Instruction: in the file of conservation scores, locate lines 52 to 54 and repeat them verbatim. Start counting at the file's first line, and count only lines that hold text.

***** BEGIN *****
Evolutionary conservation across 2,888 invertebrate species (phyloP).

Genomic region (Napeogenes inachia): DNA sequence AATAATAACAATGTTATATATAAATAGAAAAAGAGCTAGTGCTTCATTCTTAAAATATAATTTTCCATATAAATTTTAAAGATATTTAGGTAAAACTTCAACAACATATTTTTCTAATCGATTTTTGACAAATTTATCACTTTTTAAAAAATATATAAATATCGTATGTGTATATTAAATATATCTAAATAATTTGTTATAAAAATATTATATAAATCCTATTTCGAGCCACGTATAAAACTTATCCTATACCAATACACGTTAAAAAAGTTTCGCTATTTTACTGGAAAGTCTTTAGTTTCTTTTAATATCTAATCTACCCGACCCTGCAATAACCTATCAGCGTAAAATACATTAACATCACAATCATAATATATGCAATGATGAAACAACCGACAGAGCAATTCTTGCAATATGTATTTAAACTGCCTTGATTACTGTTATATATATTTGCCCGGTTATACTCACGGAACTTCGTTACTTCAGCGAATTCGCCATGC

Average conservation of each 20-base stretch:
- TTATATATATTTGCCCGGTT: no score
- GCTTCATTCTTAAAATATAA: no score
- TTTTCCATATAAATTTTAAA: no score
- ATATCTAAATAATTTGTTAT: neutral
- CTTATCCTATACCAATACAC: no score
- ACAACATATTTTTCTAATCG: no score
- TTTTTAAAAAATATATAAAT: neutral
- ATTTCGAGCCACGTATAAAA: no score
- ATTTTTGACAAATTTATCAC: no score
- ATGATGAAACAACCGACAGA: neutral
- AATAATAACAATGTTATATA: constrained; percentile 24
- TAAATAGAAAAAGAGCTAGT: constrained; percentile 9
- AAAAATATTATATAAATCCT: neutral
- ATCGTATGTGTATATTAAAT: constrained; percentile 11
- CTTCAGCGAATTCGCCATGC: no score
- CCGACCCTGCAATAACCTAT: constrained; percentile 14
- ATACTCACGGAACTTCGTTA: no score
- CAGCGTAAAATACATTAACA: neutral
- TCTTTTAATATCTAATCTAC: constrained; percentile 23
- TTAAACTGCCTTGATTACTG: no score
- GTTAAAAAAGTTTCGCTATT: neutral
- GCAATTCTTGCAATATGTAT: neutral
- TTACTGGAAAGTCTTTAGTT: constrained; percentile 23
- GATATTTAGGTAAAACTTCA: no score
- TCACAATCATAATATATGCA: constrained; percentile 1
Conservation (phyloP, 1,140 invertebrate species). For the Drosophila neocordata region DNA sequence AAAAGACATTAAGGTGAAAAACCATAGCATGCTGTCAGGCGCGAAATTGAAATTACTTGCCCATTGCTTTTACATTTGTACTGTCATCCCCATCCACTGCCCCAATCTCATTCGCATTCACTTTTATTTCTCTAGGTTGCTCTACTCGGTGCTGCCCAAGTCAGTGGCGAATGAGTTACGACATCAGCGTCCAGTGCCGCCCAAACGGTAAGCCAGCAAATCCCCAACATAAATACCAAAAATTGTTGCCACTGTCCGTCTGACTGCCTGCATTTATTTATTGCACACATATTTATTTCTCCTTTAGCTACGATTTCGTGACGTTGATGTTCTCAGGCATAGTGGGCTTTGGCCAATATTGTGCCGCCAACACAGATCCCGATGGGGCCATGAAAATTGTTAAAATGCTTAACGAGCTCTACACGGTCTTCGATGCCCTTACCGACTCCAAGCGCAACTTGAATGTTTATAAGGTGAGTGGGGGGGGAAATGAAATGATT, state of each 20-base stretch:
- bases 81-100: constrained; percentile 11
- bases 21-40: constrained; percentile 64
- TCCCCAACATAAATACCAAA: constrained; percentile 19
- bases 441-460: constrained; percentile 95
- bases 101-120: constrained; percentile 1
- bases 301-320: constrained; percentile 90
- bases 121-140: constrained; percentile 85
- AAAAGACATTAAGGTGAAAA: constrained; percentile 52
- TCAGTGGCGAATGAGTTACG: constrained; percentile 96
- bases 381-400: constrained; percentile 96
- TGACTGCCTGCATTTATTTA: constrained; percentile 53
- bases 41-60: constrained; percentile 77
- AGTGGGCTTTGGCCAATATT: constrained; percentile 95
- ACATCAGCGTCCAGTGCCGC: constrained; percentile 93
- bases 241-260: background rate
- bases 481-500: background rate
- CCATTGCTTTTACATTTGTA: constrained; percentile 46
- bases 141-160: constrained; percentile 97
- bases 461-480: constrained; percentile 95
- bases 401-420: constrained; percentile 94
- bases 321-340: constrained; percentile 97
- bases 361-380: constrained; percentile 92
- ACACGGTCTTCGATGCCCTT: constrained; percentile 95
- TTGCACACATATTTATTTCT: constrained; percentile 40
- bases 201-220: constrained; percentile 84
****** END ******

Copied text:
- ACACGGTCTTCGATGCCCTT: constrained; percentile 95
- TTGCACACATATTTATTTCT: constrained; percentile 40
- bases 201-220: constrained; percentile 84